Rabies case confirmed

Published 10:40 am Thursday, January 5, 2012

MURFREESBORO – A case of rabies has been confirmed near here.

Hertford County Sheriff Juan Vaughan and Interim Health Department co-director Romona Bowser confirmed the case of rabies in a bobcat that was killed Dec. 19 in Maney’s Neck Mobile Home Park.

According to Vaughan, a dog in the mobile home park was attacked by the bobcat, but managed to kill the animal. The bobcat subsequently tested positive for rabies.

“We sent the bobcat’s head to Raleigh to have it tested and it was positive,” Vaughan said. “We let everyone in the area know what happened.”

In addition to alerting those residing in the neighborhood, Vaughan said Hertford County Animal Control and PAWS of Hertford County conducted a free mobile rabies clinic in the Maney’s Neck community on Dec. 31. During that clinic, 29 dogs and cats received one-year rabies vaccines. (See story, page 3A)

On that same date, a Como man shot and killed a bobcat that entered his yard exhibiting abnormal behavior, according to the Sheriff. Assistant Animal Control Officer Jessica Hoggard retrieved the bobcat’s body and has submitted a tissue sample to the North Carolina Department of Veterinary Medicine for rabies testing.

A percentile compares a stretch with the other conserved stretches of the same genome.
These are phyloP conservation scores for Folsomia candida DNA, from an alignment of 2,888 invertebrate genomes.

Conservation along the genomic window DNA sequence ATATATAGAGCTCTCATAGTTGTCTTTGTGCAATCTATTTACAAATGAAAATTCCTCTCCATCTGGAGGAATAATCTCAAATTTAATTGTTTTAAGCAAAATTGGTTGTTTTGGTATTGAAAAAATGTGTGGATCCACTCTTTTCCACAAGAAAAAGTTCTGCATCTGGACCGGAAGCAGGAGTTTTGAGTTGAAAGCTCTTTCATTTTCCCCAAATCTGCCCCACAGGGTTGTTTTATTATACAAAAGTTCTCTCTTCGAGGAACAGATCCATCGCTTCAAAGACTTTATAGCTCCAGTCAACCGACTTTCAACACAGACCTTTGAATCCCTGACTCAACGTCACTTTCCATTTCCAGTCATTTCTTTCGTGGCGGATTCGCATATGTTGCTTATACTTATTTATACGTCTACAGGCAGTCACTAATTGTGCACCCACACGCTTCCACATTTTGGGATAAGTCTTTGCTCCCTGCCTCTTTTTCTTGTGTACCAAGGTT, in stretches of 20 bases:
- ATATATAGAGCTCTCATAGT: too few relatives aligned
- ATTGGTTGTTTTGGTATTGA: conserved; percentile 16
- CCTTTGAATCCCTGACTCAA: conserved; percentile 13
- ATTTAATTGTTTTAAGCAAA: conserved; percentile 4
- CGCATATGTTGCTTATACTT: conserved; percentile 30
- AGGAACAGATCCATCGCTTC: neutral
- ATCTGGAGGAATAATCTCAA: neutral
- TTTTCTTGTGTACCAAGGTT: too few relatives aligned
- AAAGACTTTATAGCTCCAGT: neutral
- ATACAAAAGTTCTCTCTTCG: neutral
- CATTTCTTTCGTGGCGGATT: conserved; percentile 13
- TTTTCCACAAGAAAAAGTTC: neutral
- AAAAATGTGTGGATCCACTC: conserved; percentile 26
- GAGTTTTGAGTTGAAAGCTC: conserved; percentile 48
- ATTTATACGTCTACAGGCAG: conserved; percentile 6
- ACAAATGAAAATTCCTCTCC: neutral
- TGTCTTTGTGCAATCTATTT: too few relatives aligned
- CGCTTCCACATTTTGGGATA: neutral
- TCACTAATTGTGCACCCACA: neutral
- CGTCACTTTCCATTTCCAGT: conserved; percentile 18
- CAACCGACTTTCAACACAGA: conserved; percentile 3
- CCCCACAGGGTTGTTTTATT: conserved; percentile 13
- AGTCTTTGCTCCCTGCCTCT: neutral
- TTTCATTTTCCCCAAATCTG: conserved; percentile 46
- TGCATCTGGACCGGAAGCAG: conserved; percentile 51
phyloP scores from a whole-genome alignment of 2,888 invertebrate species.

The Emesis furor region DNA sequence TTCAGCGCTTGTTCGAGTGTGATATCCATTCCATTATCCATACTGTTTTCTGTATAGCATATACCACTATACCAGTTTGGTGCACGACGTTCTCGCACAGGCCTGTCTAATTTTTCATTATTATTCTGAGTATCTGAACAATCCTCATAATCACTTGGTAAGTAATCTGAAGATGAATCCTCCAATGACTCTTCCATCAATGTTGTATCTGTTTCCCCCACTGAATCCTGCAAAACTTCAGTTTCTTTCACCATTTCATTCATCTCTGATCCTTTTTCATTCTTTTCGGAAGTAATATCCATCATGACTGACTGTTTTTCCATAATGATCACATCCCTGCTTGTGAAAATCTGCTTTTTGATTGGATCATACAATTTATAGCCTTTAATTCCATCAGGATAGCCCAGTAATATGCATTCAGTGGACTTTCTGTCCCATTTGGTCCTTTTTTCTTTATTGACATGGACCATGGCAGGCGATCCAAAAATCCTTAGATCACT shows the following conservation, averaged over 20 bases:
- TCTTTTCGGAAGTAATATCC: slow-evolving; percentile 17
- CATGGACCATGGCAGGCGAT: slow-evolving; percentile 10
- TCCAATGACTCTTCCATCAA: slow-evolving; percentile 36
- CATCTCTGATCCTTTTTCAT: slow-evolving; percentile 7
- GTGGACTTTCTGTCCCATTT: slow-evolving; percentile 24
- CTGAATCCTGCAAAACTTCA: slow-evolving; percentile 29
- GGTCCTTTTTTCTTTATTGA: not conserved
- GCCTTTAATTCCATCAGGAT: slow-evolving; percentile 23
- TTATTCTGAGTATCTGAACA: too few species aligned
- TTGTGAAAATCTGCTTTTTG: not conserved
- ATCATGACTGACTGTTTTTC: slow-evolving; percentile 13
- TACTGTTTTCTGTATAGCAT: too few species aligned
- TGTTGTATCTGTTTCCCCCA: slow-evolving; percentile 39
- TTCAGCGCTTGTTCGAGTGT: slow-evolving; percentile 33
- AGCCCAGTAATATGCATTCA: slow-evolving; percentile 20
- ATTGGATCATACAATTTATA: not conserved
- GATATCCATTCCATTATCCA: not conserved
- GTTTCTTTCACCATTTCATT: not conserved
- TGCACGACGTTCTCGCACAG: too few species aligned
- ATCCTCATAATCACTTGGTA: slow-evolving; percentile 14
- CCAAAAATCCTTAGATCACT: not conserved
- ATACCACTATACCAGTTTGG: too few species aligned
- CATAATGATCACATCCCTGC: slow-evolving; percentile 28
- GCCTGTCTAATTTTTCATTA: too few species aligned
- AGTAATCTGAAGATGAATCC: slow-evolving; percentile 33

“We encourage all community residents to urge caution around wild animals, particularly any which exhibit certain behaviors, including little fear of humans, unusual friendliness, agitation or unfocused aggression, partial paralysis or lying down.”

Vaughan also offered a reminder that North Carolina law requires dogs, cats and ferrets have current rabies vaccinations.

Any mammal can get rabies, including humans, dogs, cats or horses. It is most commonly found in raccoons, skunks, foxes, bats, beavers and bobcats.

Anyone who has been bitten or scratched by a suspected rabid animal or had the animal’s saliva enter the eyes, mouth, nose or broken skin should wash the area with soap and water and seek immediate medical attention.

If a pet has been suspected to have come into contact with the disease, put on gloves before handling the animal, wrap the animal in a towel and take it to a veterinarian. Also, contact Animal Control. It may take two weeks to six months for symptoms to appear.

The dog that fought off the bobcat was also euthanized because the owner could not provide proper vaccination documentation.